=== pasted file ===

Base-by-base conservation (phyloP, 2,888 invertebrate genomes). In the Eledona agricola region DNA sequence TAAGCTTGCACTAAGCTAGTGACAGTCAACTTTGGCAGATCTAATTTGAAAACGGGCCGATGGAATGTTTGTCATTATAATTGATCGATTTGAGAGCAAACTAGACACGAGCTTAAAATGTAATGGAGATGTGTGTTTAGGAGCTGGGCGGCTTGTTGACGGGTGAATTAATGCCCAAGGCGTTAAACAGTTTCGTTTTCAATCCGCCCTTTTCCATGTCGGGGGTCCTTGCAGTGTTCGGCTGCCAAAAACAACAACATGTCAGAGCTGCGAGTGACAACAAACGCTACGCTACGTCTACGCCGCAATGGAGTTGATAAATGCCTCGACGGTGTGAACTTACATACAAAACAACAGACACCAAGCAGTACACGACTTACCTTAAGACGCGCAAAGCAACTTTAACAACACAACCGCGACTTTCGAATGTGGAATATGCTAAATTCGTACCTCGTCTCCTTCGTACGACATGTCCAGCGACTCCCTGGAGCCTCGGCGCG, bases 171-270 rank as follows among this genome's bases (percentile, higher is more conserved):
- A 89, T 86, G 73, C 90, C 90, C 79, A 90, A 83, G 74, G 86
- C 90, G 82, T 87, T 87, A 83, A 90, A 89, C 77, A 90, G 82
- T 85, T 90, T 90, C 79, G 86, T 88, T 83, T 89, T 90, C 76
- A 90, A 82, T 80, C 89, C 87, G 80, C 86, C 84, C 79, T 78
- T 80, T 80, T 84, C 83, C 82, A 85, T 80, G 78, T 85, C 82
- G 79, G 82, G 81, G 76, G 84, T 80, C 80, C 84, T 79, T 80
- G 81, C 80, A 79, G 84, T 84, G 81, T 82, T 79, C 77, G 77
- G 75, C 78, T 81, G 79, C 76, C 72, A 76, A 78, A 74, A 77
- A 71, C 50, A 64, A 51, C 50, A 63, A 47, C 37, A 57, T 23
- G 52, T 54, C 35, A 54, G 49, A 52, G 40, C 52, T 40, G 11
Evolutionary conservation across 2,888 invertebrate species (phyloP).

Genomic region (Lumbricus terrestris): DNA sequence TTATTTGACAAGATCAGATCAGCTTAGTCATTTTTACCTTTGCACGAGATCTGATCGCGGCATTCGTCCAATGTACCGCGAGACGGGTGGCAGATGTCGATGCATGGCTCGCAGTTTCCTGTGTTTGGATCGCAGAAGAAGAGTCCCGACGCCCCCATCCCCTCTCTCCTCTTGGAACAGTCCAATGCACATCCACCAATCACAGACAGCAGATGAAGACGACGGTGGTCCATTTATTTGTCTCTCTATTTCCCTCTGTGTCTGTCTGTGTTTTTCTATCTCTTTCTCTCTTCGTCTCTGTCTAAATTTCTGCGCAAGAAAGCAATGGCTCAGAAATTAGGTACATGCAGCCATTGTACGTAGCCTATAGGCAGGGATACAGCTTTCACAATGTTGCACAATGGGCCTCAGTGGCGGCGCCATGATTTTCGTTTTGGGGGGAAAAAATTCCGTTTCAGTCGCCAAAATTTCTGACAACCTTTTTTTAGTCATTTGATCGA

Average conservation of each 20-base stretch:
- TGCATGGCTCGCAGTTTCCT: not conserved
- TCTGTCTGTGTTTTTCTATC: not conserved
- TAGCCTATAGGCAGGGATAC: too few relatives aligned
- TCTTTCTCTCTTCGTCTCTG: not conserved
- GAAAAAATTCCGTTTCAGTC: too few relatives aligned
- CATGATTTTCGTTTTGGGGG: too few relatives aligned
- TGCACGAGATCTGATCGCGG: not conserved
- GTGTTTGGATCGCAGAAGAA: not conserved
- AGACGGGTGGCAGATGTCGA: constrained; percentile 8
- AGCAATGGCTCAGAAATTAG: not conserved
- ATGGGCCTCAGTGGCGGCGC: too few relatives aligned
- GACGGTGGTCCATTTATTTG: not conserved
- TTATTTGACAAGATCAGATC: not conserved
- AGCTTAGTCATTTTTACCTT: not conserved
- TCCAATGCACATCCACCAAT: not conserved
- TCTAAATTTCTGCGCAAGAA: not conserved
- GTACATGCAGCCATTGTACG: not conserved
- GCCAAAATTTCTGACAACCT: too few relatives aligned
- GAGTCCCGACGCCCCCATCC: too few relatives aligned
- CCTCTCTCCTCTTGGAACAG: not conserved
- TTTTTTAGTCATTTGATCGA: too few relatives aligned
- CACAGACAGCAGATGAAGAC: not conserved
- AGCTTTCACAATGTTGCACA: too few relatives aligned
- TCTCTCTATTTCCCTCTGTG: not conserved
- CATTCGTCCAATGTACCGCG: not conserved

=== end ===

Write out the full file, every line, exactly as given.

Base-by-base conservation (phyloP, 2,888 invertebrate genomes). In the Eledona agricola region DNA sequence TAAGCTTGCACTAAGCTAGTGACAGTCAACTTTGGCAGATCTAATTTGAAAACGGGCCGATGGAATGTTTGTCATTATAATTGATCGATTTGAGAGCAAACTAGACACGAGCTTAAAATGTAATGGAGATGTGTGTTTAGGAGCTGGGCGGCTTGTTGACGGGTGAATTAATGCCCAAGGCGTTAAACAGTTTCGTTTTCAATCCGCCCTTTTCCATGTCGGGGGTCCTTGCAGTGTTCGGCTGCCAAAAACAACAACATGTCAGAGCTGCGAGTGACAACAAACGCTACGCTACGTCTACGCCGCAATGGAGTTGATAAATGCCTCGACGGTGTGAACTTACATACAAAACAACAGACACCAAGCAGTACACGACTTACCTTAAGACGCGCAAAGCAACTTTAACAACACAACCGCGACTTTCGAATGTGGAATATGCTAAATTCGTACCTCGTCTCCTTCGTACGACATGTCCAGCGACTCCCTGGAGCCTCGGCGCG, bases 171-270 rank as follows among this genome's bases (percentile, higher is more conserved):
- A 89, T 86, G 73, C 90, C 90, C 79, A 90, A 83, G 74, G 86
- C 90, G 82, T 87, T 87, A 83, A 90, A 89, C 77, A 90, G 82
- T 85, T 90, T 90, C 79, G 86, T 88, T 83, T 89, T 90, C 76
- A 90, A 82, T 80, C 89, C 87, G 80, C 86, C 84, C 79, T 78
- T 80, T 80, T 84, C 83, C 82, A 85, T 80, G 78, T 85, C 82
- G 79, G 82, G 81, G 76, G 84, T 80, C 80, C 84, T 79, T 80
- G 81, C 80, A 79, G 84, T 84, G 81, T 82, T 79, C 77, G 77
- G 75, C 78, T 81, G 79, C 76, C 72, A 76, A 78, A 74, A 77
- A 71, C 50, A 64, A 51, C 50, A 63, A 47, C 37, A 57, T 23
- G 52, T 54, C 35, A 54, G 49, A 52, G 40, C 52, T 40, G 11
Evolutionary conservation across 2,888 invertebrate species (phyloP).

Genomic region (Lumbricus terrestris): DNA sequence TTATTTGACAAGATCAGATCAGCTTAGTCATTTTTACCTTTGCACGAGATCTGATCGCGGCATTCGTCCAATGTACCGCGAGACGGGTGGCAGATGTCGATGCATGGCTCGCAGTTTCCTGTGTTTGGATCGCAGAAGAAGAGTCCCGACGCCCCCATCCCCTCTCTCCTCTTGGAACAGTCCAATGCACATCCACCAATCACAGACAGCAGATGAAGACGACGGTGGTCCATTTATTTGTCTCTCTATTTCCCTCTGTGTCTGTCTGTGTTTTTCTATCTCTTTCTCTCTTCGTCTCTGTCTAAATTTCTGCGCAAGAAAGCAATGGCTCAGAAATTAGGTACATGCAGCCATTGTACGTAGCCTATAGGCAGGGATACAGCTTTCACAATGTTGCACAATGGGCCTCAGTGGCGGCGCCATGATTTTCGTTTTGGGGGGAAAAAATTCCGTTTCAGTCGCCAAAATTTCTGACAACCTTTTTTTAGTCATTTGATCGA

Average conservation of each 20-base stretch:
- TGCATGGCTCGCAGTTTCCT: not conserved
- TCTGTCTGTGTTTTTCTATC: not conserved
- TAGCCTATAGGCAGGGATAC: too few relatives aligned
- TCTTTCTCTCTTCGTCTCTG: not conserved
- GAAAAAATTCCGTTTCAGTC: too few relatives aligned
- CATGATTTTCGTTTTGGGGG: too few relatives aligned
- TGCACGAGATCTGATCGCGG: not conserved
- GTGTTTGGATCGCAGAAGAA: not conserved
- AGACGGGTGGCAGATGTCGA: constrained; percentile 8
- AGCAATGGCTCAGAAATTAG: not conserved
- ATGGGCCTCAGTGGCGGCGC: too few relatives aligned
- GACGGTGGTCCATTTATTTG: not conserved
- TTATTTGACAAGATCAGATC: not conserved
- AGCTTAGTCATTTTTACCTT: not conserved
- TCCAATGCACATCCACCAAT: not conserved
- TCTAAATTTCTGCGCAAGAA: not conserved
- GTACATGCAGCCATTGTACG: not conserved
- GCCAAAATTTCTGACAACCT: too few relatives aligned
- GAGTCCCGACGCCCCCATCC: too few relatives aligned
- CCTCTCTCCTCTTGGAACAG: not conserved
- TTTTTTAGTCATTTGATCGA: too few relatives aligned
- CACAGACAGCAGATGAAGAC: not conserved
- AGCTTTCACAATGTTGCACA: too few relatives aligned
- TCTCTCTATTTCCCTCTGTG: not conserved
- CATTCGTCCAATGTACCGCG: not conserved